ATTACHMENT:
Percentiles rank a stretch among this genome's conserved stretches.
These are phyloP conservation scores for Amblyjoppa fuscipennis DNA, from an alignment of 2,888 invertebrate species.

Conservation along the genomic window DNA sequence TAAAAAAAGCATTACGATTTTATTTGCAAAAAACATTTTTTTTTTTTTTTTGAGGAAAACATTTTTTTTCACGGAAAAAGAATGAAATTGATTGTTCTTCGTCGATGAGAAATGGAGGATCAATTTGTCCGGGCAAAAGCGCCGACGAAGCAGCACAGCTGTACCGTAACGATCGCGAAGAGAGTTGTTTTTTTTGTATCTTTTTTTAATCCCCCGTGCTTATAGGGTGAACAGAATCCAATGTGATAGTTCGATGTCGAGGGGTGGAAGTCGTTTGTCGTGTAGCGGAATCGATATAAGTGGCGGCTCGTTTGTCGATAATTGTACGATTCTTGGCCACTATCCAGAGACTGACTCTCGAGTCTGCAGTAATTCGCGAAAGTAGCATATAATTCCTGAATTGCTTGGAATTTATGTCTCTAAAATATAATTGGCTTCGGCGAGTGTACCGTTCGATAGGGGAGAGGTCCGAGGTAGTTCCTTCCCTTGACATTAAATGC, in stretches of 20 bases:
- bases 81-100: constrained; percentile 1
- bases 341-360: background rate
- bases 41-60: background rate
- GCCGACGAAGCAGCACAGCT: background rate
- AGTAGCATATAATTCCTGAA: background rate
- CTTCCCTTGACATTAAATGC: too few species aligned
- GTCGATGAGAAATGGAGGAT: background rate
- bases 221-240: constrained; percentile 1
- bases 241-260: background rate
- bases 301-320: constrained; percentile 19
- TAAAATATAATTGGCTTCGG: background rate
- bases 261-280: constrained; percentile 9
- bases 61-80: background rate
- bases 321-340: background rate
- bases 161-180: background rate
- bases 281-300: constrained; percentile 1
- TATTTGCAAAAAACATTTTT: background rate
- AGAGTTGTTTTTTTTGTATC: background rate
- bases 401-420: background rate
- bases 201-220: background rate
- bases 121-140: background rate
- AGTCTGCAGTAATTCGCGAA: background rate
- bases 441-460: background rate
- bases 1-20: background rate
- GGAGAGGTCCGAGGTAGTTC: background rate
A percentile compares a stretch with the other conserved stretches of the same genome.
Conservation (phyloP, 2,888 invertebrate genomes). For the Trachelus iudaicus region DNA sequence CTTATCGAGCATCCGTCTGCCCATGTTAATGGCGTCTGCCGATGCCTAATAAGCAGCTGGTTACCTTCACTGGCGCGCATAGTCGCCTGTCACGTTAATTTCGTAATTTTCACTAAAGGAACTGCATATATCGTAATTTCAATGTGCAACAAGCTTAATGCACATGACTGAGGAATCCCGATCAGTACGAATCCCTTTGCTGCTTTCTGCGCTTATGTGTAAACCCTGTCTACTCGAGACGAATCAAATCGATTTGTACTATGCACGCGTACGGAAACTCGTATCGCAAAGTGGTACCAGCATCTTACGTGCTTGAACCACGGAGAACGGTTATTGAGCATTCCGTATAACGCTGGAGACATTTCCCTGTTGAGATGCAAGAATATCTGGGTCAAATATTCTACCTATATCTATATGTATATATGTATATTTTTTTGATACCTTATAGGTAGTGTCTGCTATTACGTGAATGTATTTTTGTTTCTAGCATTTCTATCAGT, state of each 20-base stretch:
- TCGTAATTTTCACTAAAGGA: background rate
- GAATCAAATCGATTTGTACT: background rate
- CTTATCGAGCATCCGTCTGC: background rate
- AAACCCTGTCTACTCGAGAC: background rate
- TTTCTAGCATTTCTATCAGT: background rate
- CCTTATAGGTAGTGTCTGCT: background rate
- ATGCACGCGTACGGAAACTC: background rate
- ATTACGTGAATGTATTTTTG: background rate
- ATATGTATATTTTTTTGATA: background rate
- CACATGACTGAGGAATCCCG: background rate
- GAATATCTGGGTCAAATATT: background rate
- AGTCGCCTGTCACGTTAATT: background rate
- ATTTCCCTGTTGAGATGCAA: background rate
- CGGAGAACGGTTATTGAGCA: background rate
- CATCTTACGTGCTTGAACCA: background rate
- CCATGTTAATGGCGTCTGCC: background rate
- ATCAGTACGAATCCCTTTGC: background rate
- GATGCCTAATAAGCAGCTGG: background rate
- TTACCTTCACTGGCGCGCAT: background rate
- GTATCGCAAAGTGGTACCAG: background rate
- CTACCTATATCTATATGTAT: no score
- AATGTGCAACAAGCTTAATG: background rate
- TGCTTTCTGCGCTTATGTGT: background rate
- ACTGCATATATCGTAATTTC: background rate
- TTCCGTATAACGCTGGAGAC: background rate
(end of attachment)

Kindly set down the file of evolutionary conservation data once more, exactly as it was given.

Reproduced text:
Percentiles rank a stretch among this genome's conserved stretches.
These are phyloP conservation scores for Amblyjoppa fuscipennis DNA, from an alignment of 2,888 invertebrate species.

Conservation along the genomic window DNA sequence TAAAAAAAGCATTACGATTTTATTTGCAAAAAACATTTTTTTTTTTTTTTTGAGGAAAACATTTTTTTTCACGGAAAAAGAATGAAATTGATTGTTCTTCGTCGATGAGAAATGGAGGATCAATTTGTCCGGGCAAAAGCGCCGACGAAGCAGCACAGCTGTACCGTAACGATCGCGAAGAGAGTTGTTTTTTTTGTATCTTTTTTTAATCCCCCGTGCTTATAGGGTGAACAGAATCCAATGTGATAGTTCGATGTCGAGGGGTGGAAGTCGTTTGTCGTGTAGCGGAATCGATATAAGTGGCGGCTCGTTTGTCGATAATTGTACGATTCTTGGCCACTATCCAGAGACTGACTCTCGAGTCTGCAGTAATTCGCGAAAGTAGCATATAATTCCTGAATTGCTTGGAATTTATGTCTCTAAAATATAATTGGCTTCGGCGAGTGTACCGTTCGATAGGGGAGAGGTCCGAGGTAGTTCCTTCCCTTGACATTAAATGC, in stretches of 20 bases:
- bases 81-100: constrained; percentile 1
- bases 341-360: background rate
- bases 41-60: background rate
- GCCGACGAAGCAGCACAGCT: background rate
- AGTAGCATATAATTCCTGAA: background rate
- CTTCCCTTGACATTAAATGC: too few species aligned
- GTCGATGAGAAATGGAGGAT: background rate
- bases 221-240: constrained; percentile 1
- bases 241-260: background rate
- bases 301-320: constrained; percentile 19
- TAAAATATAATTGGCTTCGG: background rate
- bases 261-280: constrained; percentile 9
- bases 61-80: background rate
- bases 321-340: background rate
- bases 161-180: background rate
- bases 281-300: constrained; percentile 1
- TATTTGCAAAAAACATTTTT: background rate
- AGAGTTGTTTTTTTTGTATC: background rate
- bases 401-420: background rate
- bases 201-220: background rate
- bases 121-140: background rate
- AGTCTGCAGTAATTCGCGAA: background rate
- bases 441-460: background rate
- bases 1-20: background rate
- GGAGAGGTCCGAGGTAGTTC: background rate
A percentile compares a stretch with the other conserved stretches of the same genome.
Conservation (phyloP, 2,888 invertebrate genomes). For the Trachelus iudaicus region DNA sequence CTTATCGAGCATCCGTCTGCCCATGTTAATGGCGTCTGCCGATGCCTAATAAGCAGCTGGTTACCTTCACTGGCGCGCATAGTCGCCTGTCACGTTAATTTCGTAATTTTCACTAAAGGAACTGCATATATCGTAATTTCAATGTGCAACAAGCTTAATGCACATGACTGAGGAATCCCGATCAGTACGAATCCCTTTGCTGCTTTCTGCGCTTATGTGTAAACCCTGTCTACTCGAGACGAATCAAATCGATTTGTACTATGCACGCGTACGGAAACTCGTATCGCAAAGTGGTACCAGCATCTTACGTGCTTGAACCACGGAGAACGGTTATTGAGCATTCCGTATAACGCTGGAGACATTTCCCTGTTGAGATGCAAGAATATCTGGGTCAAATATTCTACCTATATCTATATGTATATATGTATATTTTTTTGATACCTTATAGGTAGTGTCTGCTATTACGTGAATGTATTTTTGTTTCTAGCATTTCTATCAGT, state of each 20-base stretch:
- TCGTAATTTTCACTAAAGGA: background rate
- GAATCAAATCGATTTGTACT: background rate
- CTTATCGAGCATCCGTCTGC: background rate
- AAACCCTGTCTACTCGAGAC: background rate
- TTTCTAGCATTTCTATCAGT: background rate
- CCTTATAGGTAGTGTCTGCT: background rate
- ATGCACGCGTACGGAAACTC: background rate
- ATTACGTGAATGTATTTTTG: background rate
- ATATGTATATTTTTTTGATA: background rate
- CACATGACTGAGGAATCCCG: background rate
- GAATATCTGGGTCAAATATT: background rate
- AGTCGCCTGTCACGTTAATT: background rate
- ATTTCCCTGTTGAGATGCAA: background rate
- CGGAGAACGGTTATTGAGCA: background rate
- CATCTTACGTGCTTGAACCA: background rate
- CCATGTTAATGGCGTCTGCC: background rate
- ATCAGTACGAATCCCTTTGC: background rate
- GATGCCTAATAAGCAGCTGG: background rate
- TTACCTTCACTGGCGCGCAT: background rate
- GTATCGCAAAGTGGTACCAG: background rate
- CTACCTATATCTATATGTAT: no score
- AATGTGCAACAAGCTTAATG: background rate
- TGCTTTCTGCGCTTATGTGT: background rate
- ACTGCATATATCGTAATTTC: background rate
- TTCCGTATAACGCTGGAGAC: background rate